LUV Stock – GRAINS-Soy eases on improved U.S. weather view; corn mixed
By Julie Ingwersen
CHICAGO, June 15 (Reuters) – U.S. soybean futures fell on Tuesday on an improved weather outlook for the Midwest crop belt, analysts said.
The forecasts for cooler and wetter conditions later this month also pressured new-crop corn futures on the Chicago Board of Trade (CBOT), although front-month July gained against back months on spreads, reflecting tight supplies of old-crop U.S. corn.
CBOT July soybeans SN1 settled down 6-1/2 cents at $14.65-3/4 per bushel, with new-crop November soybeans SX1 down 21-3/4 cents at $13.73-1/2.
CBOT July corn CN1 ended up 8-1/4 cents at $6.67-1/2 a bushel, while new-crop December corn CZ1 fell 7-1/2 cents to settle at $5.73-3/4.
CBOT wheat futures fell nearly 2% on seasonal pressure from the start of the Northern Hemisphere harvest. CBOT July wheat WN1 finished down 13 cents at $6.61-1/2 per bushel.
Soybeans and deferred cornsagged as traders reacted to weather forecasts calling for beneficial rains and cooler temperatures next week.
“We are seeing follow-through selling from improving weather. Temperatures were a little bit cooler than was forecast the previous day,” said Terry Reilly, senior analyst with Futures International.
Expectations that the moisture would bolster crop prospects helped to overshadow a drop in weekly U.S. crop condition ratings.
The U.S. Department of Agriculture late Monday rated 68% of the U.S. corn crop as good to excellent, down four points from the previous week, and 62% of the soybean crop as good to excellent, down five points.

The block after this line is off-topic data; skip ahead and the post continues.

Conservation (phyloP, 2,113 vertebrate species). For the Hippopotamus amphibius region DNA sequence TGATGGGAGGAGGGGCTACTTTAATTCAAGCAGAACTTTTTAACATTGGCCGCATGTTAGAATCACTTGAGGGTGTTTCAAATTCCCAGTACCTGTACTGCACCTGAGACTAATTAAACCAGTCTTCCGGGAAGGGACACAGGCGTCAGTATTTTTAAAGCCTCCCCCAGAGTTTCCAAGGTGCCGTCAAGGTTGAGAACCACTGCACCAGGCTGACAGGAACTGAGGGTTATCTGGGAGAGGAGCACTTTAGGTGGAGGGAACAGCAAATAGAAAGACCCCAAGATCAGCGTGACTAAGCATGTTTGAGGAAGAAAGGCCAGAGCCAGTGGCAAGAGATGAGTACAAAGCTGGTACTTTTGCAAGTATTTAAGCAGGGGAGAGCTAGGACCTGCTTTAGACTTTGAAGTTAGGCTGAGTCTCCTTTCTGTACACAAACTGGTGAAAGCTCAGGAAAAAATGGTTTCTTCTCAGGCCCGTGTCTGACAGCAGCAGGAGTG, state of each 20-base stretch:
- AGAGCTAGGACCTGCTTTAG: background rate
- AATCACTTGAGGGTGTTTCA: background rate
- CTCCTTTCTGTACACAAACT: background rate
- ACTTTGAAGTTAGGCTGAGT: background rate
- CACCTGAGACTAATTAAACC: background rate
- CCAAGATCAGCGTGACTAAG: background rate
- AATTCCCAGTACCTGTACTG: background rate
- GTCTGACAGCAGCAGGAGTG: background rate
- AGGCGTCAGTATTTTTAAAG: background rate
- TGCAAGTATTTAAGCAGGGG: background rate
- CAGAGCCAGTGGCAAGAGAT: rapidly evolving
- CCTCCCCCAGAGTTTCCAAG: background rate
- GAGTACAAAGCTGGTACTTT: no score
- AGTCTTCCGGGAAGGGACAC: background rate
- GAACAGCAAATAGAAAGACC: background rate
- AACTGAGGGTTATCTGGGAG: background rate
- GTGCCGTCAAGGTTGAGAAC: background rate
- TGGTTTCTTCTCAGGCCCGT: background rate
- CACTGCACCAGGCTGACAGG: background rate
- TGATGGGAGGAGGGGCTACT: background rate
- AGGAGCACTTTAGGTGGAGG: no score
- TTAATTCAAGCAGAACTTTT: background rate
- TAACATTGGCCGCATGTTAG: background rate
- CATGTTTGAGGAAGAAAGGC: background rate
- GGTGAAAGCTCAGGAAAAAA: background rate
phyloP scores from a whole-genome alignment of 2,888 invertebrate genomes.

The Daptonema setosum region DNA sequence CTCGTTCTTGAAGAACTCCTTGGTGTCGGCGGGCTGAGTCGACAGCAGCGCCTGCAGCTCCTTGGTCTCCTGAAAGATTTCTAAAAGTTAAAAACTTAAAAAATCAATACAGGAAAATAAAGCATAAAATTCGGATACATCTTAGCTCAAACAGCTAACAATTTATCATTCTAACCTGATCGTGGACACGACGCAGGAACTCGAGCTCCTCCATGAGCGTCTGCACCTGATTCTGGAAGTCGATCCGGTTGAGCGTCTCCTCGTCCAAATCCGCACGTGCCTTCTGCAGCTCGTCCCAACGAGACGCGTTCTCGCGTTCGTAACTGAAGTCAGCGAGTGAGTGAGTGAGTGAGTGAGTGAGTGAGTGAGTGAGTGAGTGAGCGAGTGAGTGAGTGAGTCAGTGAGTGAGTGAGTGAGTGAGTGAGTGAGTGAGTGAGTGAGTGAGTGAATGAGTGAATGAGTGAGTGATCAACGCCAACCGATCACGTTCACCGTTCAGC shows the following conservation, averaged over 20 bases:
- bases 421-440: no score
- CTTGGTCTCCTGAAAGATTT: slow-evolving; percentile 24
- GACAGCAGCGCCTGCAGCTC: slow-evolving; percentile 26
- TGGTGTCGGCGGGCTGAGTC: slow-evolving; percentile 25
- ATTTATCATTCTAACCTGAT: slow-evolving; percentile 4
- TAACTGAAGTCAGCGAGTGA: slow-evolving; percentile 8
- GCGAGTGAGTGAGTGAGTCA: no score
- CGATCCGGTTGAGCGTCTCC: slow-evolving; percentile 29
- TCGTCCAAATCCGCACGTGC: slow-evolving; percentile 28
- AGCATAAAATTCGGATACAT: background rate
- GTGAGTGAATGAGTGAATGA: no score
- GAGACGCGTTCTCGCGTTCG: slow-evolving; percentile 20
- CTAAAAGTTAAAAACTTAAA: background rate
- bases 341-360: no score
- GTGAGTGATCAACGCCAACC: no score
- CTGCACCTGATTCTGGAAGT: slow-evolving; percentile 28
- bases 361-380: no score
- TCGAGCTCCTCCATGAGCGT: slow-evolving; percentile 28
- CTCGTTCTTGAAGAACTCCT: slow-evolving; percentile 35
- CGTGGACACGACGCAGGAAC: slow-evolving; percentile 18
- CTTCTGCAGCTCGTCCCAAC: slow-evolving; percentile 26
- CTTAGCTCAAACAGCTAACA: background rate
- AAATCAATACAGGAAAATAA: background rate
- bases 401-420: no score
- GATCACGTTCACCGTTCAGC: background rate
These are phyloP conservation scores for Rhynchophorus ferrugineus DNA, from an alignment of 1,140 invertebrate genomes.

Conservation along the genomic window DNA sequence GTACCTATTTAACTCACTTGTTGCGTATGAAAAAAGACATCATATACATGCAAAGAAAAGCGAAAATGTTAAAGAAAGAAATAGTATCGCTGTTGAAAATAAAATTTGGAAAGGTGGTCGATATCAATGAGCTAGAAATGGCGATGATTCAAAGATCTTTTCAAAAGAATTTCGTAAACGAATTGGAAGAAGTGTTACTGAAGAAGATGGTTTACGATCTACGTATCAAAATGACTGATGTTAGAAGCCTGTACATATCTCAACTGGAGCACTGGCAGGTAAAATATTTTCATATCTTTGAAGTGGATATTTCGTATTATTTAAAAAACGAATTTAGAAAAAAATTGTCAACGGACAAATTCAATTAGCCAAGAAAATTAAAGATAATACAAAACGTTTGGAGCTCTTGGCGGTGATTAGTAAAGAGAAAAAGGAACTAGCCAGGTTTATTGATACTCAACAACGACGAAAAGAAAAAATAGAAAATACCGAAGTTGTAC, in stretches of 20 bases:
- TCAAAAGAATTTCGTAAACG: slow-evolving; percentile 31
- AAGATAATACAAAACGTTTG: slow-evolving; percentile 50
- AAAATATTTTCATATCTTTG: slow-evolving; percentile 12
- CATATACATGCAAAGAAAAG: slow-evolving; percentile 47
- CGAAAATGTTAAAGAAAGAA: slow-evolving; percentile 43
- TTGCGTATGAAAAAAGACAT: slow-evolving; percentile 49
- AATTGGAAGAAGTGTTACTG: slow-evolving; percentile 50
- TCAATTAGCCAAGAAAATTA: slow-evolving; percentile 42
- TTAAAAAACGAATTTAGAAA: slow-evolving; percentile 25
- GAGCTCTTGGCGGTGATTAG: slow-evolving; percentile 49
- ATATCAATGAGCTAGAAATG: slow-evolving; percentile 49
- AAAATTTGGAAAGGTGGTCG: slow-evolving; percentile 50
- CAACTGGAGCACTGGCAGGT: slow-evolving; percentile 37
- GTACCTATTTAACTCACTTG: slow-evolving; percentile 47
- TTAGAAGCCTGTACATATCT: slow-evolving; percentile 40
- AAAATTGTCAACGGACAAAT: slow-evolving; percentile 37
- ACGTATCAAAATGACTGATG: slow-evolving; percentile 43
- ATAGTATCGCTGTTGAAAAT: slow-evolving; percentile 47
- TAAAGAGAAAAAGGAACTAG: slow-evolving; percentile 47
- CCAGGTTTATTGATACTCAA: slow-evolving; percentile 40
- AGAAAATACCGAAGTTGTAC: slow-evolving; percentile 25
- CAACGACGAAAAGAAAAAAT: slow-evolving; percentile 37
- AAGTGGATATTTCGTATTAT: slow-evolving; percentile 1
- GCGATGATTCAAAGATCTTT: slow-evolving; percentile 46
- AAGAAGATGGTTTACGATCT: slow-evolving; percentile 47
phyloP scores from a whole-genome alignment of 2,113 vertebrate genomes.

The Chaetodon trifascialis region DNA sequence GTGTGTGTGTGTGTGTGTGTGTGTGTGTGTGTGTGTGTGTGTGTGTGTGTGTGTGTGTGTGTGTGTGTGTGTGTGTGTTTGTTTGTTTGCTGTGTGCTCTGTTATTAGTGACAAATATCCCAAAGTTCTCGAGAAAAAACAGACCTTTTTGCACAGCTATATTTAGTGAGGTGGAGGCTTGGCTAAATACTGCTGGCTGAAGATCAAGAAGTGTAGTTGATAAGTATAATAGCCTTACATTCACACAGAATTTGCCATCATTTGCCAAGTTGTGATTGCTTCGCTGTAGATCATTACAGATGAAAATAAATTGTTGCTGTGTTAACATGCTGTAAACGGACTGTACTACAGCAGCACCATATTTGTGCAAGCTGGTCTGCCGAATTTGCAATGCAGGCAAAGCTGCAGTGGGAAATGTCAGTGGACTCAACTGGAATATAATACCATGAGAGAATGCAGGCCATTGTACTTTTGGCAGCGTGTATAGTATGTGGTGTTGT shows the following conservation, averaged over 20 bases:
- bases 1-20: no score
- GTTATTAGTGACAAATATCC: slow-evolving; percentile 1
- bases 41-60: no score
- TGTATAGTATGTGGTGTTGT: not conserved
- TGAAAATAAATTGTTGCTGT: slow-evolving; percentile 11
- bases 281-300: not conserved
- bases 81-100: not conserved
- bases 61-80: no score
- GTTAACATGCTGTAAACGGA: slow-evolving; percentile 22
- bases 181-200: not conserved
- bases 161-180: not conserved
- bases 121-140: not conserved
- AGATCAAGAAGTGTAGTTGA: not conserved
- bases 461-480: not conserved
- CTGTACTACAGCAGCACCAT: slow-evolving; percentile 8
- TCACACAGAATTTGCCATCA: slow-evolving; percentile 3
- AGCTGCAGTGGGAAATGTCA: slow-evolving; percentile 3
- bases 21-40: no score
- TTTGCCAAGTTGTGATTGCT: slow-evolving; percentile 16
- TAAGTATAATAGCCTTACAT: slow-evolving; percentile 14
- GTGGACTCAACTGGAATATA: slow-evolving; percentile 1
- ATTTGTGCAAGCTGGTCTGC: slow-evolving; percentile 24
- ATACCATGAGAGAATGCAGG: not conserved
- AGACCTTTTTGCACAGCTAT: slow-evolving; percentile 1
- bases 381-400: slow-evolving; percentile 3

“Even though ratings were down, they are probably going to be better in a couple weeks because we are supposed to get rain,” said Jack Scoville, analyst with the price Futures Group.
Additional pressure stemmed from a lower-than-expected monthly soy crush figure for May from the National Oilseed Processors Association.
NOPA said its members crushed 163.5 million bushels of soybeans in May, up from 160.3 million in April but below an average of analyst expectations for 165.1 million bushels.
CBOT wheat fell as the U.S. winter wheat harvest got rolling, although the harvest was only 4% complete by Sunday, the USDA said, lagging the five-year average of 15%.
Egypt’s state grains buyer, the General Authority for Supply Commodities, canceled an international wheat purchasing tender. The agency did not provide a reason, but traders said high freight rates may have been a factor.
(Additional reporting by Gus Trompiz in Paris and Naveen Thukral in Singapore; Editing by Shounak Dasgupta, Steve Orlofsky, Jan Harvey and Dan Grebler)
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